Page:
Certainly the thrill of launching a 300 yard drive that splits the heart of the fairway is one of the most thrilling shots in the game. The tee shot can equal success or failure on any given hole. If there has been one club in the bag that has changed the most in recent years, it has been driver technology. Investing in a properly fit driver with the advances in modern technology will give any golfer an opportunity to maximize his/her true potentials. This article will help the golf channel viewers decide on what route to take in choosing their next driver investment or alter their current driver to a best fit solution.
Launch monitor data combined with studying the golfers ball flight is the best case scenario for driver fitting. Older launch monitors were laser based and difficult to calibrate and maintain, the data often conflicted with the laws of ball flight. Photography based launch monitors emerged ' A line was drawn on the ball and two pictures were taken within the first two feet of ball flight to determine the amount of' revolution, side spin, and launch angle. Ill never forget being blinded at impact by two of these devices with these flash photography systems. Modern launch monitor technology has incorporated the use of Doppler radar. A similar type of Doppler radar is found on our military missile tracking systems. Golf simulators have also incorporated this Doppler radar technology for club fitting.
The golfers club head speed, ball speed, angle of approach, path, face angle, and side spin are measured. This launch monitor data will reveal the proper launch angle, angle of decent, spin rate, carry distance, and amount of roll to maximize your overall distance and consistency.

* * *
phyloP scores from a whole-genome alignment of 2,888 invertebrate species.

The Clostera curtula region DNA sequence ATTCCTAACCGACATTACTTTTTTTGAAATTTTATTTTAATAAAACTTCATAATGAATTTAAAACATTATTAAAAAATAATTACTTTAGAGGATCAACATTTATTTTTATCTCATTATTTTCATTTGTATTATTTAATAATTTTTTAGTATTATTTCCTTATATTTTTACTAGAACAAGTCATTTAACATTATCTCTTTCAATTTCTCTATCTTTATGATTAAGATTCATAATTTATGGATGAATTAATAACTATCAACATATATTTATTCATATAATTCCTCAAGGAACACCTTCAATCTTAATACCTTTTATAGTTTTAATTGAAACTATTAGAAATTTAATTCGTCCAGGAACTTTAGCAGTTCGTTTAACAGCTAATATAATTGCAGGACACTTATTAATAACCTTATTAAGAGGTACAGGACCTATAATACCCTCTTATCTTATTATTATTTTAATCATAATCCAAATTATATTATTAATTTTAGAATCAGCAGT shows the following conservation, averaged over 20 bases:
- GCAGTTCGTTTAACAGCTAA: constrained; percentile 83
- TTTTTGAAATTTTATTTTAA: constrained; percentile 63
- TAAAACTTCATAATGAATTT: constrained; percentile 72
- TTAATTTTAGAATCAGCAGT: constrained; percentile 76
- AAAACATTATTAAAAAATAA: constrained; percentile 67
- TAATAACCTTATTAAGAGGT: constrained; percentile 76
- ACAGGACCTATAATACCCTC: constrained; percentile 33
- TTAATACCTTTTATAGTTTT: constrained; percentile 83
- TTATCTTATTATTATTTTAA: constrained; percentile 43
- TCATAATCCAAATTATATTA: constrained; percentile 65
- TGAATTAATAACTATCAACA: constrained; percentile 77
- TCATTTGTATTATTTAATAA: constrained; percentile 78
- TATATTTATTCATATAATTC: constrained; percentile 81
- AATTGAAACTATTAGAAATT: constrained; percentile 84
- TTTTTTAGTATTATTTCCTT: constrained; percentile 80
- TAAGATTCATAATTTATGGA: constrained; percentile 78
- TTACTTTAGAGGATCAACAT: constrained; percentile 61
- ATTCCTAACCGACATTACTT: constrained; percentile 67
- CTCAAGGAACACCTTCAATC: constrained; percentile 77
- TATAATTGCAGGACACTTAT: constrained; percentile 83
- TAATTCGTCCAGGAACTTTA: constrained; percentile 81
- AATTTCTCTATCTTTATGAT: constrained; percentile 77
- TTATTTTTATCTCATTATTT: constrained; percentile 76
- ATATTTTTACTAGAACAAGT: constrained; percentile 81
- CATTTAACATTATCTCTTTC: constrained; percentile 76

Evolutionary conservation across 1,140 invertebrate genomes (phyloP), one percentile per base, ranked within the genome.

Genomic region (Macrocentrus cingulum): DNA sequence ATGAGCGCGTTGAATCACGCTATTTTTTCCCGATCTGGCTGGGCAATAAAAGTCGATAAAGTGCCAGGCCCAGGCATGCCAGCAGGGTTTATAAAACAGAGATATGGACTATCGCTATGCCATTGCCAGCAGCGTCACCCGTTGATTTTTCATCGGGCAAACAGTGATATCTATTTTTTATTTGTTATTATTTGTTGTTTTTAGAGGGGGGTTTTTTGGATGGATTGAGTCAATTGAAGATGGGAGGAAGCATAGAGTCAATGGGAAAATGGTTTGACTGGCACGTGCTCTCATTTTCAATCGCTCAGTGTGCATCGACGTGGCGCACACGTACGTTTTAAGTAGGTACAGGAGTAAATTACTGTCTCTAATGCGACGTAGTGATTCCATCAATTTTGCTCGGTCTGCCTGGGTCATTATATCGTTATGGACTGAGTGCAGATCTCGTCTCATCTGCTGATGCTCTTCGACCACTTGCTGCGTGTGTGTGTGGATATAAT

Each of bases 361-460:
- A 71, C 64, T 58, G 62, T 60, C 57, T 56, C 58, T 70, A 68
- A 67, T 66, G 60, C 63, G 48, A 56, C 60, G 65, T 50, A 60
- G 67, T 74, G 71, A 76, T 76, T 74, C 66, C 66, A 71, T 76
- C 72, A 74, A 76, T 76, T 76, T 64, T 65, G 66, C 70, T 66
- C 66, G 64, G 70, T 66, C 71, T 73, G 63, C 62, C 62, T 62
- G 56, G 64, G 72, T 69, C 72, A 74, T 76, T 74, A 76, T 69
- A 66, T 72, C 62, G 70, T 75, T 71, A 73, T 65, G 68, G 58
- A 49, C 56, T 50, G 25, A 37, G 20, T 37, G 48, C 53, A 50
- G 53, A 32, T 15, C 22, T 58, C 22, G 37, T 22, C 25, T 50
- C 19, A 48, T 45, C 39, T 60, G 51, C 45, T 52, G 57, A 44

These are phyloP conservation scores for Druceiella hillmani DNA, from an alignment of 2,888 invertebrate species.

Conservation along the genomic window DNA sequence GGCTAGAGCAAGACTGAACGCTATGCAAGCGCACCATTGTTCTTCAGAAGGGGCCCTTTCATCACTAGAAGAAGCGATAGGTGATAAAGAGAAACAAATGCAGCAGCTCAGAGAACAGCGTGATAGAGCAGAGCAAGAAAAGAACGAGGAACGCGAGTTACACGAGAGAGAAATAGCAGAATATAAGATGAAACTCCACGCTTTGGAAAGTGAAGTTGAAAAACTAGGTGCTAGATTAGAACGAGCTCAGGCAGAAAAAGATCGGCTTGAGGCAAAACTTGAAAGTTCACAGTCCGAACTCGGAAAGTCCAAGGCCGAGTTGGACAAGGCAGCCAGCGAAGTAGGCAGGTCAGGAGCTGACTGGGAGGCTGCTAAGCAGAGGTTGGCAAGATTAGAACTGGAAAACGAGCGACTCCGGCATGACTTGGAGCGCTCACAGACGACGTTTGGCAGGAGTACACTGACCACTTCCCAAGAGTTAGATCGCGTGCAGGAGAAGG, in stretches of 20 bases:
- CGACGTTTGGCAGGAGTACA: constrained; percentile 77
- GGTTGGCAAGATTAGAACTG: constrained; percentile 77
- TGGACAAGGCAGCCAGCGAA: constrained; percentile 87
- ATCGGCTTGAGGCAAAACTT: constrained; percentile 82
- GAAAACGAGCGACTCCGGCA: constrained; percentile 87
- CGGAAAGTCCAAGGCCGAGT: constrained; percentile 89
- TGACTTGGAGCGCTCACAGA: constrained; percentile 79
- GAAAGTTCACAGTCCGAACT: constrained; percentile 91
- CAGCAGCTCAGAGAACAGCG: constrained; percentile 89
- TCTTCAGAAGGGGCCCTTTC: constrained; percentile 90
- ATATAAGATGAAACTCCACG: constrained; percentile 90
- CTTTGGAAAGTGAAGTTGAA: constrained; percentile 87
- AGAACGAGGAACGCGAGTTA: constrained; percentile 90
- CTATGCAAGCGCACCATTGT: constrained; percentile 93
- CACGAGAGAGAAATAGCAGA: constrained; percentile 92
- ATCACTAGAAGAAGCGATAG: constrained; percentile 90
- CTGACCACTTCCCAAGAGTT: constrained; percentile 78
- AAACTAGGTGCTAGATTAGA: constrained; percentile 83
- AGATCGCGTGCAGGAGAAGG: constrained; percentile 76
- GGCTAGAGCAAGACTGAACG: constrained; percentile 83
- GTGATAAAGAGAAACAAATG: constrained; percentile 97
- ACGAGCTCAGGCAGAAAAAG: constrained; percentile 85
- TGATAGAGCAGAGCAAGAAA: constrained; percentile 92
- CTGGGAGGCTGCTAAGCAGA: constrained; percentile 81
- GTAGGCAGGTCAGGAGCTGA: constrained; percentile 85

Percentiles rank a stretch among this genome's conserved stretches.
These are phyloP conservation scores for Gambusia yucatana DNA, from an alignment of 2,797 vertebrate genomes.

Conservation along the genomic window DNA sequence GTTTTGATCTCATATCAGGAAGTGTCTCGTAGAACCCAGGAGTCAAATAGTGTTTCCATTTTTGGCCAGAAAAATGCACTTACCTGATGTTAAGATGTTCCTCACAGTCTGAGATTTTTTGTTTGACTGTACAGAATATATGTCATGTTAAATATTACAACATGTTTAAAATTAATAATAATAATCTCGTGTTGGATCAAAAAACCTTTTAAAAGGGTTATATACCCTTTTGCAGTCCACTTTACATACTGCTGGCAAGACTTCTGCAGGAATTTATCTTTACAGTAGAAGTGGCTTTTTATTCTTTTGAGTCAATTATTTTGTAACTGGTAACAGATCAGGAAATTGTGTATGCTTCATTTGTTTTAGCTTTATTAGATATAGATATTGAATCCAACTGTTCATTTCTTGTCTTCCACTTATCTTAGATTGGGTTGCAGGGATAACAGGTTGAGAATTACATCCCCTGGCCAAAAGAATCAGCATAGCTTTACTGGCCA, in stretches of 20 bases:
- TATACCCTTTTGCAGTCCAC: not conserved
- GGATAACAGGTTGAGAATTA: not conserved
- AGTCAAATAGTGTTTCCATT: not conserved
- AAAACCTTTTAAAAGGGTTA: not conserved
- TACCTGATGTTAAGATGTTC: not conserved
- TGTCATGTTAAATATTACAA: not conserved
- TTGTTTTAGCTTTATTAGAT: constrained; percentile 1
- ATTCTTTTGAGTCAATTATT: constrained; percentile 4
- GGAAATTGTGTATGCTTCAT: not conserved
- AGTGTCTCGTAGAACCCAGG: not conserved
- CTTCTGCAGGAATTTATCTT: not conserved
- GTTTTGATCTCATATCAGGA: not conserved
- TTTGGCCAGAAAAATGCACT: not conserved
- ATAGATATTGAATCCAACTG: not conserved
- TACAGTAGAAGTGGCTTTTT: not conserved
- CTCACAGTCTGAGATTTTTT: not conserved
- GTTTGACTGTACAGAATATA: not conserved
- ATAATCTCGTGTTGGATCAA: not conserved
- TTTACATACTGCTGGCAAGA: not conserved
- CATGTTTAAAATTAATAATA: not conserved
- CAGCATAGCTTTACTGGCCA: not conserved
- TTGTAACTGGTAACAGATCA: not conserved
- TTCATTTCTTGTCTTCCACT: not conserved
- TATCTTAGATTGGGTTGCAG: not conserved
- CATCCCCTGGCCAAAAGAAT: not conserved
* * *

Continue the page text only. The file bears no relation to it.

Example: A player with 100 mph club head speed (driver) will have an optimal launch angle of 12-13.5 degrees with an angle of decent goal of 14 degrees to maximize his/her roll. The optimal spin rate will be around 3000 rpm. Having the proper ball and driver will both produce optimal numbers.
CLUBHEAD DESIGN ' Face Angle and M.W.T.
460 cc size heads have dominated the market ' and yes bigger is better with drivers. Manufacturer trends for these driver club heads is to design the clubfaces closed and offer the consumer a multitude of weighting configurations to optimize ball flight.
Example of driver face angle:
460 cc driver with 10.5 degrees loft and a 3 degree closed clubface = a squared or effective loft of 13.5 degrees. In other words, the consumer just purchased an oversized 3 wood and may be confused why he is hitting high hooks all the time. For the slicer, this is certainly a very helpful design, but for the golfer who naturally draws the ball, this may turn into a nasty hook. Several of the leading manufacturers still produce square clubfaces on there 460 cc driver models. Always ask what the face angle is and have it measured to determine the effective loft.
Moveable weight technology:
MWT has been around for well over 50 years, but has seen a recent return to the market with the Taylor Made R series drivers. Many other manufacturers have followed this trend adding a variety of weighting systems for the consumers to purchase or configure themselves.
MWT can be easily understood with the following fundamentals of club head weighting and center of gravity:
Increasing launch angle '
Heavier weighting lower and towards the rear of the club head.
Lowering launch angle '
Heavier wts. towards the club face and lighter wts. rearward.
Changing direction '
Remember the heaviest weight on either the heal or toe will rotate/ release the slowest through impact. Example: The heaviest weight towards the heal will promote the toe to close faster (lighter) producing draws/hooked shots.
Hopefully understanding the factors of launch monitor fitting, driver face angle design, and weighting technology will help you make an informed decision for your next driver investment.
January 3, 2008, 12:00 pm